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Ethanol Precipitation - (Oct/11/2011 )

Hi there,

I'm trying to use this ethanol precipitation method to precipitate down my RNA. I added 0.8M (final conc) of LiCl and 2.5 volume of absolute ethanol into my sample and chilled it in -20 degree celcius for half an hour. After that i centrifuge the sample for half an hour up to 13500rpm. But i get nothing after all these procedures. Can anyone help me with this? Thanks.


In what size rotor? RCF or G forces are the only measure that is useful when talking about centrifuges.

The pellet may be small or transparent, and (should be) attached to the wall of the tube. If it is not attached, as sometimes happens, you may be able to see it floating at the bottom of the tube.

How much RNA are you trying to precipitate? If it is from a small sample, you may not be able to precipitate it efficiently without a carrier.


If you are having trouble with DNA or RNA precipitations, then adding Novagen Pellet Paint makes it easy to see the pellet. There are both fluorescent and non-fluorescent versions. I'd recommend the non-fluorescent, since the fluorescence can be a real problem with some downstream use such as sequencing. You probably will not have to do this more than a few times to get confidence that the pellet is there, even if you can't see it.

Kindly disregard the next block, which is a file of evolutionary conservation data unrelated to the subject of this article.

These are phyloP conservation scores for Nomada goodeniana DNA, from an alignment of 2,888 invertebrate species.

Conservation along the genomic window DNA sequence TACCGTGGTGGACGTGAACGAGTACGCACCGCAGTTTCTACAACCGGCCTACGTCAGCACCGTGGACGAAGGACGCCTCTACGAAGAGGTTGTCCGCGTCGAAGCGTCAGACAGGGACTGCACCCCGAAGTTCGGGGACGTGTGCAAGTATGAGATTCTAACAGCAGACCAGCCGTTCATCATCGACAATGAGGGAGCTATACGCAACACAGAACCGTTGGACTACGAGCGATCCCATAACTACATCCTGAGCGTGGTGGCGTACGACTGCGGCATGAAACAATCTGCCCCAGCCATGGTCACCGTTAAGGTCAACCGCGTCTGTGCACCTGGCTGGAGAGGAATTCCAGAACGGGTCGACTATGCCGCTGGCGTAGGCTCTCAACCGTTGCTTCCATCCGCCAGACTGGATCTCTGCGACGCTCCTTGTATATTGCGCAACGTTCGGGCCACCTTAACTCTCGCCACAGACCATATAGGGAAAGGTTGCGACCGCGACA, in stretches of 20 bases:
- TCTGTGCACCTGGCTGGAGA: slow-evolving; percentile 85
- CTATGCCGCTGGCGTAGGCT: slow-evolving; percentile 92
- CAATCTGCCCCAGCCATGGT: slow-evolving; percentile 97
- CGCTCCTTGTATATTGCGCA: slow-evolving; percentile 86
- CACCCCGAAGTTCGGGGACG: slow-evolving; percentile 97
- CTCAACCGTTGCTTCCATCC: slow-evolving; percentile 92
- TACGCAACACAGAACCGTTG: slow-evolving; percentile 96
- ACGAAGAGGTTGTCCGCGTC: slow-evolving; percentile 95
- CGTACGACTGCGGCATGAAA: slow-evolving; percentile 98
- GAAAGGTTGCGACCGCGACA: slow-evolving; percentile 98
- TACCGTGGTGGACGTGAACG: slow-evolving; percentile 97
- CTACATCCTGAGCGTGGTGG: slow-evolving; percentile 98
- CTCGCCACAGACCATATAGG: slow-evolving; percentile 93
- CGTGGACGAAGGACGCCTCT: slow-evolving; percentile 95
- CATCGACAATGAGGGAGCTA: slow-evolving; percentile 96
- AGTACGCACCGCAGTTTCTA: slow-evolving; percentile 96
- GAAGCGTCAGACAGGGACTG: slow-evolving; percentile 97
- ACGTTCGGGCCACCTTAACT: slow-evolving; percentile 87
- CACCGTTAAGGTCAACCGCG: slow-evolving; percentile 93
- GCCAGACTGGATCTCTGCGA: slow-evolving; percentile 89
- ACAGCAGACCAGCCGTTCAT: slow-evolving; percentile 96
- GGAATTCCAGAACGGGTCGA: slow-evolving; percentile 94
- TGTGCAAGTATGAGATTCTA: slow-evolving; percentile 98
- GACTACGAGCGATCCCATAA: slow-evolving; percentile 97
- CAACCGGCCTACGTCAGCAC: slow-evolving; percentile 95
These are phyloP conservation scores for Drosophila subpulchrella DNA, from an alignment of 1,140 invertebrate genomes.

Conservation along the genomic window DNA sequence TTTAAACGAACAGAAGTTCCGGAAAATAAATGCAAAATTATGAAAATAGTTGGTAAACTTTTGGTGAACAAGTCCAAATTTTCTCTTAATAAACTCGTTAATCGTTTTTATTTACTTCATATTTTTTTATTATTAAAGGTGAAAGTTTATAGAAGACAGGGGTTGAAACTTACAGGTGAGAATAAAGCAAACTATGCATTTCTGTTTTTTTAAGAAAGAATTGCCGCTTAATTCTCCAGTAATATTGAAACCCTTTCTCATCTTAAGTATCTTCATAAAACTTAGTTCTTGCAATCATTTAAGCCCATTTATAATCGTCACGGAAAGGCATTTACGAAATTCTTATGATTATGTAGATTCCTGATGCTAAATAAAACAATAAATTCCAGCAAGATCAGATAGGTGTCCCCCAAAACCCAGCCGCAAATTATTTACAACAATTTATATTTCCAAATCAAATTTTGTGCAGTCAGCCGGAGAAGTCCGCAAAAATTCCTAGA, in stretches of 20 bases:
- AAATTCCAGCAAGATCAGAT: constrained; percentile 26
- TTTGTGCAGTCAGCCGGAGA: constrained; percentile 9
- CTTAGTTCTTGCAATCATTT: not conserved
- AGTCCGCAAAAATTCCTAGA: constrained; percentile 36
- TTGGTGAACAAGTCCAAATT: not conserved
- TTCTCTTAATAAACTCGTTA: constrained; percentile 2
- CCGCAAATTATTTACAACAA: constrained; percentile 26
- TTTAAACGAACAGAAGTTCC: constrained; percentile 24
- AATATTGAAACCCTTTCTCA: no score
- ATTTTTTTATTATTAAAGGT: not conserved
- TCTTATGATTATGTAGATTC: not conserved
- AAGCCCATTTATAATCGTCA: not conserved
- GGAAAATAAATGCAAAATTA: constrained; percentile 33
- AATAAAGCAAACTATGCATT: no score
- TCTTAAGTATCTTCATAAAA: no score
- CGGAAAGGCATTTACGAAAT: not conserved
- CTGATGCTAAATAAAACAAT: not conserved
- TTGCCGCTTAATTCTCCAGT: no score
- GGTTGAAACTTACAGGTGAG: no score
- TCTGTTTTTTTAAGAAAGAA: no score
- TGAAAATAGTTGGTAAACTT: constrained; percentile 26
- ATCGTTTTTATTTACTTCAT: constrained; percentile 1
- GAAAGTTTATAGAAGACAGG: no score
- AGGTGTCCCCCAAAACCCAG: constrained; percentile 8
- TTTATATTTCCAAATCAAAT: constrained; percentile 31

The G forces that i'm using is 9.6G. The RNA that i try to spin down is around 10μg. Is it possible to prolong the centrifuge time to 1 hour or 2 hours?



Thanks for your opinion. I try to get more information about the Novagen Pellet Paint.Thanks a lot



I know some people disagree, but I have found that with smaller amounts of nucleic acid, and particularly RNA, a longer incubation at -20 degrees does give me better results. I typically would go 2 hours to overnight with RNA at 10 ug or less. And I would also say that a longer centrifuging time can also help, so 1-2 hours may work, but that is dependent on the volume you are in. Are you using a 1.5 mL microfuge tube or are you in a much larger volume?

Lastly, why are you using LiCl for your precipitation? I know that it is a common technique, but you need to be very careful about getting rid of all of the residual Lithium using 70% EtOH washes, since it can affect downstream applications. If LiCl is not necessary, why not try NH4Ac? I have found it to be a very reliable salt for RNA precipitation with little effect on downstream applications.

Best of Luck.